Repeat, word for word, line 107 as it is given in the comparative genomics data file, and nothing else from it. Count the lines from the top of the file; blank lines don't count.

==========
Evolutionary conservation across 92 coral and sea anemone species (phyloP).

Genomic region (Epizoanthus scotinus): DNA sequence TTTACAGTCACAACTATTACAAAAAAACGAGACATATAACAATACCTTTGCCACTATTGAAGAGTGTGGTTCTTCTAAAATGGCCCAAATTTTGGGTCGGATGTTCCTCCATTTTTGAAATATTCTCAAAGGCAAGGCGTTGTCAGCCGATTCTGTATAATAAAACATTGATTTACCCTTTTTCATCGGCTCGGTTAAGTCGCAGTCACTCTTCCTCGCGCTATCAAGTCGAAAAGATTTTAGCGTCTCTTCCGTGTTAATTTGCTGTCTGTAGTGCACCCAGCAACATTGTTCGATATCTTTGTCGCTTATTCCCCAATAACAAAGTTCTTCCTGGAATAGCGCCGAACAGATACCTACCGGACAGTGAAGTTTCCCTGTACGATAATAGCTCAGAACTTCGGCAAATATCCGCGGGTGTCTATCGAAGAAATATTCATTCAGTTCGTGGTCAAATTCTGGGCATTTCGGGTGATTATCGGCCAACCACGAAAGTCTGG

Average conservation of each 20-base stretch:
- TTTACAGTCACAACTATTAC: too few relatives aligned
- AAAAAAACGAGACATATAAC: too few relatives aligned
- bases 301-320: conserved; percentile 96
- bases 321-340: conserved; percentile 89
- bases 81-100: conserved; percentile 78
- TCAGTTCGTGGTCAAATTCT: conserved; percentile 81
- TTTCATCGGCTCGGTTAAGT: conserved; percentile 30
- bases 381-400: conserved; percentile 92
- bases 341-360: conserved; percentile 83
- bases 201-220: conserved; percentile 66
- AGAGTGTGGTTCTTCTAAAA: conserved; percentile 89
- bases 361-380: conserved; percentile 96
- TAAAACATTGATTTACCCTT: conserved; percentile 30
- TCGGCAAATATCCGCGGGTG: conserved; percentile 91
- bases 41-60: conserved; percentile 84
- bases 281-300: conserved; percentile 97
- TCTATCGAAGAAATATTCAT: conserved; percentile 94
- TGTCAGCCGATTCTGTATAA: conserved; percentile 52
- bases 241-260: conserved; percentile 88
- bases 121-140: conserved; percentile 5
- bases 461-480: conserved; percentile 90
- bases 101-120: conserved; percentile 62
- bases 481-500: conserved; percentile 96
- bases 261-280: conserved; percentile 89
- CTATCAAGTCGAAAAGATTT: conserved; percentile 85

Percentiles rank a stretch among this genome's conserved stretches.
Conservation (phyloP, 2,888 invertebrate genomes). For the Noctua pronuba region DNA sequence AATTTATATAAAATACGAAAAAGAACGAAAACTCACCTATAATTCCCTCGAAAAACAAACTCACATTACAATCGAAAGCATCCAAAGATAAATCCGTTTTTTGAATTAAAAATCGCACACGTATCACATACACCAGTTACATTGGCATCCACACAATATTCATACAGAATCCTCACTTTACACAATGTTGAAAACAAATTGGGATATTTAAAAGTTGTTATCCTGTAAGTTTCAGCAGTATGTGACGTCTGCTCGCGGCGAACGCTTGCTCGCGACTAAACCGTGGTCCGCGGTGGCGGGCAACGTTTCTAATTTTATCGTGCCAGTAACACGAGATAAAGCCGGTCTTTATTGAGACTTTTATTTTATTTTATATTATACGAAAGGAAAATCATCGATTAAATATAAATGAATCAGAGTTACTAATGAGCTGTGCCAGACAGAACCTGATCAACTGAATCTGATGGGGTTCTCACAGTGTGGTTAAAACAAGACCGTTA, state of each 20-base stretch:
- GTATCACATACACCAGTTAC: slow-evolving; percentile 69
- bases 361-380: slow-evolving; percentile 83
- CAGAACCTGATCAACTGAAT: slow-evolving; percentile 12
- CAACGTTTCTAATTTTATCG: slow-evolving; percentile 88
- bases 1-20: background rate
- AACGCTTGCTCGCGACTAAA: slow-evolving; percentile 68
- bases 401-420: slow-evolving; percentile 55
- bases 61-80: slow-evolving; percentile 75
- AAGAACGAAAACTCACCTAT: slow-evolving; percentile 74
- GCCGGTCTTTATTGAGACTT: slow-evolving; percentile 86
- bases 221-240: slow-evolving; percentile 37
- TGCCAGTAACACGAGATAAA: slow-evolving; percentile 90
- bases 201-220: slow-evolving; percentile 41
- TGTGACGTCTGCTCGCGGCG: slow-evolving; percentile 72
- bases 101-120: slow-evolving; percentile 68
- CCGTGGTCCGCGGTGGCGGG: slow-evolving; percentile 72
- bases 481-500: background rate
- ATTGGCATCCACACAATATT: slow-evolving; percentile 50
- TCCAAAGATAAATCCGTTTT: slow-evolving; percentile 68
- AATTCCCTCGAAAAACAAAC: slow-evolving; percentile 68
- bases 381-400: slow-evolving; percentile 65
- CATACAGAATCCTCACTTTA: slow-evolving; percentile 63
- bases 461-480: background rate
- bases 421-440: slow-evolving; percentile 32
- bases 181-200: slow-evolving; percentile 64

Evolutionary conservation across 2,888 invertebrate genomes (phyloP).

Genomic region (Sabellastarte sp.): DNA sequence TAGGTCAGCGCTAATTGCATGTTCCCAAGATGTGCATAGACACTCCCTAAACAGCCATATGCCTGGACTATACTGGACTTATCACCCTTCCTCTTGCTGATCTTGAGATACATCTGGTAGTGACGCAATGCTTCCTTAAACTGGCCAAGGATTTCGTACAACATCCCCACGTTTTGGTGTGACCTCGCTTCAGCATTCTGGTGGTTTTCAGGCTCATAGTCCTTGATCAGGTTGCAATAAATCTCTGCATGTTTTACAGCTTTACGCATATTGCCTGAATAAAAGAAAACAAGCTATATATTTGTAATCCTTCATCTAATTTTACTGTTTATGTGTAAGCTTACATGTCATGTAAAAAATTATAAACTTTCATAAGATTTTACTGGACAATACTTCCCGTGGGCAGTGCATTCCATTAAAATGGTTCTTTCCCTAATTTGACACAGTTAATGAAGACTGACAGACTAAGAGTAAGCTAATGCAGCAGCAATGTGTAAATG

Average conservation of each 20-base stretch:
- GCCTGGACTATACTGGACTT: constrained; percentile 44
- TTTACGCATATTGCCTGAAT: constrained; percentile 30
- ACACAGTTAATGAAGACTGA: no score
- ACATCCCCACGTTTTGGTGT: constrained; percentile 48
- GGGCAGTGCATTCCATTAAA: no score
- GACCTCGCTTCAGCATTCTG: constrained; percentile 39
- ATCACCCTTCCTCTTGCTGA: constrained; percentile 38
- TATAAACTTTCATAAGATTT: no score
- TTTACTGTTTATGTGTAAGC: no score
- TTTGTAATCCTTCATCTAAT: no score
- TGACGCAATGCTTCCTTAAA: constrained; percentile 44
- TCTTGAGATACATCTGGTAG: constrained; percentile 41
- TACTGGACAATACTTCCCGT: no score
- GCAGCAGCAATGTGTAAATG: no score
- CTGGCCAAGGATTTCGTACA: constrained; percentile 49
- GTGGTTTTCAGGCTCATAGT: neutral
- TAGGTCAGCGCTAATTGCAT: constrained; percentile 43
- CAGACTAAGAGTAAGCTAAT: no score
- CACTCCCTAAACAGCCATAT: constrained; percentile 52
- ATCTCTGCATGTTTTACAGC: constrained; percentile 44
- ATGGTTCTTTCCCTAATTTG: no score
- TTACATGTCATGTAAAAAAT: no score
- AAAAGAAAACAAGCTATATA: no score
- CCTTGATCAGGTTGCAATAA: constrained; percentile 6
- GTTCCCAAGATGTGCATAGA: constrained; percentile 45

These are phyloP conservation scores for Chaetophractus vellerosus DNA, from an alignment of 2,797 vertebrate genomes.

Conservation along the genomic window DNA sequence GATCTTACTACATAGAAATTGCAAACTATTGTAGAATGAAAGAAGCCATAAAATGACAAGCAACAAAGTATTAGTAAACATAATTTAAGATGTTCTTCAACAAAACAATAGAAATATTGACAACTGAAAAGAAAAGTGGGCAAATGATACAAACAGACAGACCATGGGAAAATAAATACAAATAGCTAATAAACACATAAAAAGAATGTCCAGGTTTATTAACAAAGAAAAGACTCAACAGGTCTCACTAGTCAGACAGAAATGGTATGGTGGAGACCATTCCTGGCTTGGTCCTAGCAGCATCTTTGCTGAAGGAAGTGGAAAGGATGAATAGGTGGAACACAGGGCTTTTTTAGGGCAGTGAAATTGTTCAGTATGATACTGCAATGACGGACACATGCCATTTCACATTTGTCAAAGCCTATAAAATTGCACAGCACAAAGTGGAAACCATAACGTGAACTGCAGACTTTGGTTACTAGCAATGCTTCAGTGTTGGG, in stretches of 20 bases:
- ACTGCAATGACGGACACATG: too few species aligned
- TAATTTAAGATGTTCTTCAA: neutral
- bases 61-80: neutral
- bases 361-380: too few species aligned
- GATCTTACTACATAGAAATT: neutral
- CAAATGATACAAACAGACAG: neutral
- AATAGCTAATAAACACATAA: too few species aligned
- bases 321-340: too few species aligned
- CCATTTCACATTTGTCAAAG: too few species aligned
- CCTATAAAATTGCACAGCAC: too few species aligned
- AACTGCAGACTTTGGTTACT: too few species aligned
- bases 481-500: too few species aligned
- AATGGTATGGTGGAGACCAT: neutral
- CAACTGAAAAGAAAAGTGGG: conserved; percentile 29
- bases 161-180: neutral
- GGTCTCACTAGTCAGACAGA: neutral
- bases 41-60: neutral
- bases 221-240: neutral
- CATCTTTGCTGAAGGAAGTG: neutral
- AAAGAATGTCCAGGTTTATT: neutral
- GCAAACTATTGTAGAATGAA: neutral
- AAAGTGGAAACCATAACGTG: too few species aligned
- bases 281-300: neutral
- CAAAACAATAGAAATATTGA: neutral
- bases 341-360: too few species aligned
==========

- AAAGTGGAAACCATAACGTG: too few species aligned